Lawn: use it or lose it
One of the most frequent questions asked of the Master Gardeners is, “How do I get rid of my lawn and plant something else in its place?” Fortunately, there is an easy and effective method for replacing your lawn, and it doesn’t require special equipment, chemicals, large expense or the need to dig it out. It’s called sheet composting, and fall is a great time to get started. Step-by-step instructions are provided below. To watch the process in action, check out this sheet composting video.
Why is everyone getting rid of their lawn?
Lawns are great for kids and parks and ball fields. But they’re murder on your water bill, demand significant maintenance and drain our reservoirs. For some people, lawns are so ubiquitous that their presence isn’t even questioned. For the more eco-minded, however, lawns have become the poster children for unsustainable, inappropriate plants.
There are many reasons to replace a lawn, including:
- your kids have outgrown it
- you want to save water, time, energy and money
- you want to look at something more interesting and colorful
- you want or need garden space for something else (edibles, fruit trees, patio, a path, a cutting garden, a pond, etc.)
- you want a more updated look for your front entry
- you’re tired of maintaining it
- you want to garden the “bay-friendly” way, which includes cutting down on water usage and runoff
- you want to take advantage of a “cash for grass” program, such as that offered by the North Marin Water District.
Easiest method for lawn replacement? Smother and cover.
The easiest way to convert all or part of your lawn into something else is to smother it. Sheet composting, otherwise known as the “lasagna method,” is a gardener’s best weapon for turning a compacted, nasty patch of weeds or lawn into plantable space. The only supplies required are 1) cardboard or thick layers of newspaper, 2) compost or other organic material and 3) mulch. Here are the 10 steps to success:
- Mow your lawn as low as possible. Leave the grass clippings.
- Tag your sprinkler heads so you know where they are. You can cap them off or switch them to a drip system later.
- Water the remaining grass thoroughly.
- Spread balanced organic fertilizer or rock dust (optional).
- Plant any large plants that will go into the new area (five gallons or larger).
- Cover the lawn with cardboard or thick layers of newspaper. Be sure to overlap the edges at least six inches so that no light can reach the grass. Similarly, be sure to exceed the perimeter of the lawn by a few inches so that no light can peek through on the edges. Soak this layer with water.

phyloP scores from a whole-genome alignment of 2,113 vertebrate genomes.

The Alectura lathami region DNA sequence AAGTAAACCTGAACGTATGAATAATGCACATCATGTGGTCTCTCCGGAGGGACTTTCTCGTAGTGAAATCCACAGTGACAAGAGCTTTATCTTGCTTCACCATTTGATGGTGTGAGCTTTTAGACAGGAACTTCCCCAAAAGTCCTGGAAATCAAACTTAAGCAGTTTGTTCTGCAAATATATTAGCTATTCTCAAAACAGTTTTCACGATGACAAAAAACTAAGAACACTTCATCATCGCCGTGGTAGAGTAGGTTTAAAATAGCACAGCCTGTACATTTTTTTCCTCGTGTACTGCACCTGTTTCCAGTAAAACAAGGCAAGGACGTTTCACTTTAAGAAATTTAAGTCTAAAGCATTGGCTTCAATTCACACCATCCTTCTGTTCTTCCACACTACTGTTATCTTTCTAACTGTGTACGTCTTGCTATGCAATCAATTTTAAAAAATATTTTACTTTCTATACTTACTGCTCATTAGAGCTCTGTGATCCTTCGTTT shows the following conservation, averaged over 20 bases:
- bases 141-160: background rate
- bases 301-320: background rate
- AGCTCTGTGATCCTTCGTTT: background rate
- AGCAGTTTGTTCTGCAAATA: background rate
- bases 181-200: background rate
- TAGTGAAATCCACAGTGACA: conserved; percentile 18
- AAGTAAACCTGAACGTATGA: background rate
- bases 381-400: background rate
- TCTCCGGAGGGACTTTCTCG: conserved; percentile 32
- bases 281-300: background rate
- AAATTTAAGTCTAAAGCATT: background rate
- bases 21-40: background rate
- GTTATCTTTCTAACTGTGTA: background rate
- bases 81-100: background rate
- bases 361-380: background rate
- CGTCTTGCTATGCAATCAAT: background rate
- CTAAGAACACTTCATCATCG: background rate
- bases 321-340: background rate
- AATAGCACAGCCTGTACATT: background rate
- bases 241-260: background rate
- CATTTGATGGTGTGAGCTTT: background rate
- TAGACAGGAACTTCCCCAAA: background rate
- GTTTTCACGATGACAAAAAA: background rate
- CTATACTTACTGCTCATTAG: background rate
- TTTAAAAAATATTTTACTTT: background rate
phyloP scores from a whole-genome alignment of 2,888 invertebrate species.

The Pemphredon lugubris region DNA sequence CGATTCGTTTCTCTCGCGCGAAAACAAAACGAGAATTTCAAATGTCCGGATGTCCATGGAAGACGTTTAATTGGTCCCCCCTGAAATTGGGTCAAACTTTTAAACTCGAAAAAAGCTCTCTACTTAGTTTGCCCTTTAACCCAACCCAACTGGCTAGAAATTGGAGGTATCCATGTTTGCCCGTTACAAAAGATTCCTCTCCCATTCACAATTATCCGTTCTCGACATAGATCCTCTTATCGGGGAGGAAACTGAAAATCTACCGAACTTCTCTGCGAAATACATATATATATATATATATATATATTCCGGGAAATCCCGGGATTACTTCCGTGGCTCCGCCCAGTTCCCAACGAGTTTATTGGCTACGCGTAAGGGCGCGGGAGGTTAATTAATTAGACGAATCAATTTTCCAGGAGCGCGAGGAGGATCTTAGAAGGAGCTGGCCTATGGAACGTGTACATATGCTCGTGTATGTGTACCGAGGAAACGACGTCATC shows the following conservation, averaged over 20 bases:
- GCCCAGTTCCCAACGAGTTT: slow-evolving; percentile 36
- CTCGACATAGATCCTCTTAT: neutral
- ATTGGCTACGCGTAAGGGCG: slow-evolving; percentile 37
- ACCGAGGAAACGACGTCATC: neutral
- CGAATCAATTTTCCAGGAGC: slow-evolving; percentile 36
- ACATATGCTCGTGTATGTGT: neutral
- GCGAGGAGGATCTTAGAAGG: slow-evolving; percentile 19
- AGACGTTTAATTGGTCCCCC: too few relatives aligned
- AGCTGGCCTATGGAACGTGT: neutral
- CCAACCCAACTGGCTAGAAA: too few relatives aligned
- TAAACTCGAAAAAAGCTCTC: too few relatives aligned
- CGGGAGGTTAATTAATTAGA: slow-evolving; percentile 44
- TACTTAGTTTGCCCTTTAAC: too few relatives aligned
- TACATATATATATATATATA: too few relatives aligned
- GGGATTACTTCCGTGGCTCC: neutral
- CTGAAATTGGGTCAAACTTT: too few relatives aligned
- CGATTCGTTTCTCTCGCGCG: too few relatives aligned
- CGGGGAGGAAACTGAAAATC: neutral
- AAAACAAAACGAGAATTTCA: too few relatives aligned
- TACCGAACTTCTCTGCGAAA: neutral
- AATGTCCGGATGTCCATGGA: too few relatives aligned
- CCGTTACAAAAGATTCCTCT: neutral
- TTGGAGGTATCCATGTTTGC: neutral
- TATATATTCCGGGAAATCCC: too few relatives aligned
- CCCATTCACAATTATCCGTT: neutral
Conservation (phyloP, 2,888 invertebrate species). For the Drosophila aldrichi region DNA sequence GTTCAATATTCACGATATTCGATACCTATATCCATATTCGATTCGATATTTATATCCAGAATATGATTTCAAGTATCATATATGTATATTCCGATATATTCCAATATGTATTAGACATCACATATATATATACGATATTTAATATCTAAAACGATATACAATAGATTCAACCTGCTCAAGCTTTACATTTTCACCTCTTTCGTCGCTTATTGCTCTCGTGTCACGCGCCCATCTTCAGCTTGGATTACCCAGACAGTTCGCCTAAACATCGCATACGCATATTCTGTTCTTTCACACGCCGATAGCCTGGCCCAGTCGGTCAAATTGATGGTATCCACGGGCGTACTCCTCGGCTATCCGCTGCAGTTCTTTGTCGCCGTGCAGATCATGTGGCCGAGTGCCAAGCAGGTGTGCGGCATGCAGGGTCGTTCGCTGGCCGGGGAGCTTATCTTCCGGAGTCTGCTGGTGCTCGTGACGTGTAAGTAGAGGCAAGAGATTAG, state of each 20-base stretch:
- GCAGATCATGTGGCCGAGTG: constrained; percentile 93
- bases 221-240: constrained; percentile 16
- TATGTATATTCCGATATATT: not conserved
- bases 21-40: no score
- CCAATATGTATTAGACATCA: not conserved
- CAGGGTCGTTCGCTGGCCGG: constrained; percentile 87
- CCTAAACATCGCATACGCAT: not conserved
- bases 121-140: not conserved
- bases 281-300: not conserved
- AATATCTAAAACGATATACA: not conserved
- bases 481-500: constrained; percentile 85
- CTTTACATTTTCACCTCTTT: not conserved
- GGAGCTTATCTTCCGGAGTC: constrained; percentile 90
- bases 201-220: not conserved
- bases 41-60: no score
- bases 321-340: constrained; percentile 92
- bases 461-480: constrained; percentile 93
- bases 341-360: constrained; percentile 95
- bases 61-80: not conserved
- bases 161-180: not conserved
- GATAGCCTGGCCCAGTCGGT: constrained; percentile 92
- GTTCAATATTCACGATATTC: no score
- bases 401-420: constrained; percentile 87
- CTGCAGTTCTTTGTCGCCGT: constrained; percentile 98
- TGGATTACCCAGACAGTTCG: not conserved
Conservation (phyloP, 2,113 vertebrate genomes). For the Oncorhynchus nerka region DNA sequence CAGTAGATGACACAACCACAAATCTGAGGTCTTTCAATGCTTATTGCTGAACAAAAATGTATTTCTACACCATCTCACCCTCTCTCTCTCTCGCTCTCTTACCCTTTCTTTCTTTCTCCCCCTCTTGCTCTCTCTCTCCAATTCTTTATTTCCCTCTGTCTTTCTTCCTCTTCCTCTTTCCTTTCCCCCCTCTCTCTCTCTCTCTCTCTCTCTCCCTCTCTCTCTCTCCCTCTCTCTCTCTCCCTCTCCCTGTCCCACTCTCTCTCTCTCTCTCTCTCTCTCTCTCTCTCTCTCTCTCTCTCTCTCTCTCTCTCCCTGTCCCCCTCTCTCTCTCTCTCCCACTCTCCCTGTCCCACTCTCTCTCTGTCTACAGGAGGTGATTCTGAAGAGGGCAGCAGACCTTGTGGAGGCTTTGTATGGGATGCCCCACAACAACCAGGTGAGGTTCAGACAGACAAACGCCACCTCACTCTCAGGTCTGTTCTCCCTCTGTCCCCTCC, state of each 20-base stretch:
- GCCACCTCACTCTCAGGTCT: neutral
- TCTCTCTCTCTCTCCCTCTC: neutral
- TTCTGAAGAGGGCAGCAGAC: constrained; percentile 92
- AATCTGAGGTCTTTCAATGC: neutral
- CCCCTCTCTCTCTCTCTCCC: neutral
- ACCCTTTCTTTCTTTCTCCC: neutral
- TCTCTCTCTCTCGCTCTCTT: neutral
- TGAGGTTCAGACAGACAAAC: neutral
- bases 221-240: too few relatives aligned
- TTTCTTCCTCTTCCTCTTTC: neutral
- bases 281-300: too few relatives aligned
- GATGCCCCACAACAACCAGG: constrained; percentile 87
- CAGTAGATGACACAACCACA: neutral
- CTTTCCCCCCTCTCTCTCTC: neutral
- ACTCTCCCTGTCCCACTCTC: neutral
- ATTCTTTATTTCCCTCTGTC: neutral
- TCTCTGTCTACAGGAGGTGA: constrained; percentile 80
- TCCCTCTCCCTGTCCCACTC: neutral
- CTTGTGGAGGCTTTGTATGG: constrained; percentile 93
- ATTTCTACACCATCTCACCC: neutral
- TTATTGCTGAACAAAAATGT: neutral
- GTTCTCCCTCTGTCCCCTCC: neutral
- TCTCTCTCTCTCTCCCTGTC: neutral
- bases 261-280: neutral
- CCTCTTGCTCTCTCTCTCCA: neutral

- Spread six inches of compost, manure and/or other organic material on the cardboard layer.
- If you already know what you want to plant, go ahead and place plants directly into the sheet composting concoction.
- Hook up your drip system if available.
- Spread a two-inch layer of mulch. Good options include wood chips (often available free from tree pruning companies) or rice straw. Be sure your mulching material does not contain weed seeds.
Your lawn is gone. Now what?
Deciding what to install where your lawn was is all about function. Do you need to walk on it? Will dogs and kids be playing there? Do you want to grow edibles? Would hardscape such as stone pavers be a good choice? Focus on function first. In the meantime, here are some suggestions of plants that are lawn-like, in case you want to keep it low and green:
- Delta Bluegrass – This company offers native and non-native lawn alternatives. Each option creates a slightly different meadow-like look and will take some foot traffic. Let them grow up to a foot long (and a little floppy) or keep them mowed. If given a little water in the summer they should stay green; if left to their own devices, they will turn a golden color in summertime but then bounce right back to green once the rains come.
- Pacific Sod No Mow – This grass creates a meadow-like look. Unfortunately, it doesn’t take much foot traffic, so a few stepping stones artfully placed would be a beautiful as well as functional addition. Left unmowed it grows up to 18 inches tall. It takes a third less water than a typical lawn and likes partial shade.
- Native bunch grasses – The key difference between bunch grasses and regular lawn grass is that conventional grass spreads underground by rhizomes and therefore creates a flat mat. Bunch grasses are, well, bunchier. They form little mounds that over time take on a naturalistic look and feel. Check out the entrance to the Strawberry Village Shopping Center in Mill Valley or Crissy Field in San Francisco for good examples. There are a handful of Carex species that create wavy swaths of green. Carex pansa, or dune sedge, is an evergreen, creeping grass that grows well in full sun or partial shade. It grows to less than a foot tall and only requires mowing three or four times a year and watering two to four times a year. A cousin, Carex praegracilis, is very similar in appearance but grows over two feet tall. Another native grass, Festuca rubra, takes some foot traffic and is drought tolerant. It is an easy-to-grow, fine-textured grass that likes a little shade. It makes a lovely naturalistic lawn or can be mowed to look more like conventional turf.
- Other ornamental grasses – There are so many other beautiful, colorful grasses available. Of course, like their native counterparts, many get too tall or too lumpy to create a walkable surface, but a small patio or meandering path placed between a mixed border of ornamental grasses is stunning. A few to consider are blue oat grass (Helictotrichon sempervirens), atlas fescue, (Festuca mairei), and autumn moorgrass (Sesleria autumnalis).